Data_Sheet_1_Randomized Controlled Trial Comparing 1-Year Outcomes of Low-Energy Femtosecond Laser-Assisted Cataract Surgery versus Conventional Phacoemulsification.docx
Purpose: To compare 1-year clinical outcomes, phacoemulsification energy, aqueous profiles, and patient-reported outcomes of low-energy femtosecond laser-assisted cataract surgery (FLACS) vs. conventional phacoemulsification.
Methods: The study is a randomized controlled trial (RCT) with paired-eye design. Eighty-five patients were randomized to receive FLACS (Ziemer LDV Z8) in one eye and conventional phacoemulsification in the fellow eye. Clinical data including phacoemulsification energy parameters (cumulative dissipated energy, phacoemulsification power, and phacoemulsification time), uncorrected and corrected distance visual acuities (UCDVA and BCDVA), manifest refraction spherical equivalent (MRSE), central corneal thickness (CCT), endothelial cell count (ECC), anterior chamber flare, and post-operative complications were obtained for 1 year. Aqueous humor was collected for the analysis of prostaglandin (PGE)2, cytokines and chemokines concentrations. Patients' reported-outcomes on surgical experiences were evaluated using an in-house questionnaire.
Results: Compared to conventional phacoemulsification, the low-energy assisted FLACS group had significantly less ECC reduction at 3 months (1.5 ± 0.3% vs. 7.0 ± 2.4%; P < 0.01) and 1 year (8.2 ± 2.8% vs. 11.2 ± 3.6%; P = 0.03). There were no significant differences in the phacoemulsification energy parameters, UCDVA, BCDVA, MRSE, CCT, occurrence of post-operative complications between the 2 groups throughout post-operative 1 year. Patients' subjective surgical experiences, including the surgical duration and perceived inconvenience, were comparable between the 2 groups. FLACS resulted in significantly higher aqueous PGE2 (P < 0.01), interleukin (IL)-6 (P = 0.03), IL-8 (P = 0.03), and interferon (IFN)-γ (P = 0.04) concentrations and greater anterior chamber flare at 1 day (P = 0.02).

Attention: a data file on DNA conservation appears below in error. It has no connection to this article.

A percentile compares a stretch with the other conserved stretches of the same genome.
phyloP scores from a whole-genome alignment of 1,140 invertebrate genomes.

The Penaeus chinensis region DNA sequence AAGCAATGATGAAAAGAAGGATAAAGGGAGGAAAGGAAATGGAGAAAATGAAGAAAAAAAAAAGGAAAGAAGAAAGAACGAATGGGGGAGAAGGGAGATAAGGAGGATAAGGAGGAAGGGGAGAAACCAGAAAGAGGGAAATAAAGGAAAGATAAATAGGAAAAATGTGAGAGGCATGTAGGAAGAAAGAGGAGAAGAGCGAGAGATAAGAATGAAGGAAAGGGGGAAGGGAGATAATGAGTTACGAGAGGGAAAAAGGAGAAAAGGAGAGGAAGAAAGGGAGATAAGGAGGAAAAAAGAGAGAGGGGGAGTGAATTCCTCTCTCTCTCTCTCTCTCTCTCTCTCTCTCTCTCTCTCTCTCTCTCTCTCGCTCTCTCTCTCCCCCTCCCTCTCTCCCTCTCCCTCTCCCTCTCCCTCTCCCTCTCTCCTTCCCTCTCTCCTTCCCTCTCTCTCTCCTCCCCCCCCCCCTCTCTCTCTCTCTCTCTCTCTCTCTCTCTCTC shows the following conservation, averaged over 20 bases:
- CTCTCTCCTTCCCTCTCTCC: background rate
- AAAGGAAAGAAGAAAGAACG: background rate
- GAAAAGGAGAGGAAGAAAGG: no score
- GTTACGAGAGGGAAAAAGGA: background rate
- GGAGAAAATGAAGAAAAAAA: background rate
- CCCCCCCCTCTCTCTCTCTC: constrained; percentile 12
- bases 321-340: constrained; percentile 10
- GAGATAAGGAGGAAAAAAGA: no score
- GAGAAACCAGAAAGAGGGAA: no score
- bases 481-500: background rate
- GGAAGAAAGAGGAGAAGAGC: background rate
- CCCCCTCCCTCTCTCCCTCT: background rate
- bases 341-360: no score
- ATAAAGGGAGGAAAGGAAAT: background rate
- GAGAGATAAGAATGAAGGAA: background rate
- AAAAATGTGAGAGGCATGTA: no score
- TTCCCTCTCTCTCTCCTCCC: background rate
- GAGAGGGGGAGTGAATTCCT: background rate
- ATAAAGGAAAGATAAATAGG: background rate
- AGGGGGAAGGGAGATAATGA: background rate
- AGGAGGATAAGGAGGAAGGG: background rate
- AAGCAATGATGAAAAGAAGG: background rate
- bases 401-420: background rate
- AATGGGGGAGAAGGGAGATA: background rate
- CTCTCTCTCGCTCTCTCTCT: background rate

Conclusions: Our RCT presented 1-year longitudinal clinical and laboratory data. The long-term ECC result was more favorable in low-energy FLACS. The rest of the intraoperative and post-operative outcomes, as well as patient-reported outcomes, were comparable between these two procedures.
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